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US strengthening embassy security

US strengthening embassy security Secretary of State Hillary Rodham Clinton testifies on Capitol Hill in Washington today.

Wed, January 23, 2013 - 8:04 AM

WASHINGTON (AP) —Secretary of State Hillary Rodham Clinton, at times emotional and fierce, insisted today that the department is moving swiftly and aggressively to strengthen security at U.S. missions worldwide after the deadly September 11 raid on the consulate in Libya.

In her last formal congressional testimony on Capitol Hill as America's top diplomat, Clinton once again took full responsibility for the department's missteps leading up to assault at the U.S. Consulate in Benghazi, Libya that killed Ambassador Chris Stevens and three other Americans.

Her voice cracking at one point, Clinton said the experience was highly personal.

"I stood next to President Obama as the Marines carried those flag-draped caskets off the plane at Andrews. I put my arms around the mothers and fathers, sisters and brothers, sons and daughters," she told the Senate Foreign Relations Committee at a jam-packed hearing.

Her voice rising at another point, she defended U.N. Ambassador Susan Rice, who was vilified for widely debunked claims five days after the attack that protests precipitated the raid rather than terrorism. She challenged the GOP focus on Rice's comments, which were based on intelligence talking points.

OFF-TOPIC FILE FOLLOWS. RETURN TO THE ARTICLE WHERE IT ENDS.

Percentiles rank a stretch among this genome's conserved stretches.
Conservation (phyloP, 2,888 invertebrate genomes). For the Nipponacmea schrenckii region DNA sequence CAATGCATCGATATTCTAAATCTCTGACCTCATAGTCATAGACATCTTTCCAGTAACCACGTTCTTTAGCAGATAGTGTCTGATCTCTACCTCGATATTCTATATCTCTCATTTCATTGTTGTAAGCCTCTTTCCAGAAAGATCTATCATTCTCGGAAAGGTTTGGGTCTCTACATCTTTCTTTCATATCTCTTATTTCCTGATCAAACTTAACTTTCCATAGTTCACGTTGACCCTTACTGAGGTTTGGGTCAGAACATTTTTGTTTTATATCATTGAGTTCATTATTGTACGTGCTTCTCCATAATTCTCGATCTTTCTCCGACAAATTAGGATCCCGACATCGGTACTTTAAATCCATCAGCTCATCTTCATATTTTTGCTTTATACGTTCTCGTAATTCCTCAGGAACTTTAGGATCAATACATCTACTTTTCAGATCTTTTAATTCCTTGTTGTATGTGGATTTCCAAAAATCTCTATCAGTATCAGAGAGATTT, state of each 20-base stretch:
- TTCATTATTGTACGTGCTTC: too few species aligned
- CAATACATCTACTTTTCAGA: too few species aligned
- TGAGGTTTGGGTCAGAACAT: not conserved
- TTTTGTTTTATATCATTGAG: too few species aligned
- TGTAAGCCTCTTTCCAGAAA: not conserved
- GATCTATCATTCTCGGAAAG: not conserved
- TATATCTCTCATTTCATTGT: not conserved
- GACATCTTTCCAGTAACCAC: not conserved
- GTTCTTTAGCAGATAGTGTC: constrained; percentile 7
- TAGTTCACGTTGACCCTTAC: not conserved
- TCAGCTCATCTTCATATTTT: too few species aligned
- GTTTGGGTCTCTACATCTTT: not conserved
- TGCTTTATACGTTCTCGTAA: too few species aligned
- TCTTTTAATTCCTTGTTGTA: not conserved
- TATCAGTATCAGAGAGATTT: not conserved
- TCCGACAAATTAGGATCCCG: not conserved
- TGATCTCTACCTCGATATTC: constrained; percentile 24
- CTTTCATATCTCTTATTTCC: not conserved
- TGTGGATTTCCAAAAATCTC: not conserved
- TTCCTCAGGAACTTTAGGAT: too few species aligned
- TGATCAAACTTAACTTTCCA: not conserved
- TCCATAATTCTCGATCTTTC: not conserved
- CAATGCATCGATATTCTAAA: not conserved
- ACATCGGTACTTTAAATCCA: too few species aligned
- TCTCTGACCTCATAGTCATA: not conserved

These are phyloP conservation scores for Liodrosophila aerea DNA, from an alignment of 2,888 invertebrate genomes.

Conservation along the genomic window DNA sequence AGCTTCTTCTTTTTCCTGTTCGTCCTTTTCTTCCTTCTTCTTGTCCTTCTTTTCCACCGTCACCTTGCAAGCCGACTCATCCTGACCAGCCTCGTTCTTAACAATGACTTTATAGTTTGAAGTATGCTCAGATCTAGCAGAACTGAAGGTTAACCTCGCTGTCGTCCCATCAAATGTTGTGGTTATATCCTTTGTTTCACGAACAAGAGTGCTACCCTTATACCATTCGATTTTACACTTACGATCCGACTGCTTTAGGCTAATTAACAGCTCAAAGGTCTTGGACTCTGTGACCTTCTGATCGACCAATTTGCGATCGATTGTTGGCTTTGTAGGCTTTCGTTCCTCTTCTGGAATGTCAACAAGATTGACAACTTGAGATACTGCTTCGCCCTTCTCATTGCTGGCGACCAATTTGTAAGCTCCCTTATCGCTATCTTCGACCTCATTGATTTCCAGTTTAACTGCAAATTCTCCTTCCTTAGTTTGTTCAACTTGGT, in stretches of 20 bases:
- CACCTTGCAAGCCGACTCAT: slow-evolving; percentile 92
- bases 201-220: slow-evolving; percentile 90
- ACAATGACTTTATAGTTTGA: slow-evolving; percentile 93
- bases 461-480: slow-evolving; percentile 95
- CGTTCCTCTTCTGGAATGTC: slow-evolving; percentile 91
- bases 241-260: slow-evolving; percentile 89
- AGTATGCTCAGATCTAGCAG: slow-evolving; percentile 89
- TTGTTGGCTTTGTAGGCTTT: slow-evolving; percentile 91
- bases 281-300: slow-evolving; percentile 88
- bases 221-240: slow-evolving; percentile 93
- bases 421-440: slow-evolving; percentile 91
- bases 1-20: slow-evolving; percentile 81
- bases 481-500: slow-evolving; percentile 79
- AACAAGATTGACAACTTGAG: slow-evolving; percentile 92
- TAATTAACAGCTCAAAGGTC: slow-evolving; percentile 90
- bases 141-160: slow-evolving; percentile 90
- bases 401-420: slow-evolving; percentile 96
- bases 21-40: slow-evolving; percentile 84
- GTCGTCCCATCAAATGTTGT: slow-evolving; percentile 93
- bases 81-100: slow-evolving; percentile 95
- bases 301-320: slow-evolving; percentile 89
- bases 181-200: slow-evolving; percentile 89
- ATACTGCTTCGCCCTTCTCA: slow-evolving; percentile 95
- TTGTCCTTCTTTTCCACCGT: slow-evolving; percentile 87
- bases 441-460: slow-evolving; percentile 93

"The fact is we had four dead Americans. Was it because of a protest? Or was it because of guys out for a walk one night who decided they'd go kill some Americans? What difference, at this point, does it make?" said a clearly exasperated Clinton told Sen. Ron Johnson, R-Wis. "It is our job to figure out what happened and do everything we can to prevent it from ever happening again, senator."

She insisted that "people were trying in real time to get to the best information," and that her focus was on looking ahead on how to improve security rather than revisiting the talking points and Rice's television appearance.

Clinton said the department is implementing the 29 recommendations of an independent review board that harshly criticized the department as well as going above and beyond the proposals, with a special focus on high-threat posts.

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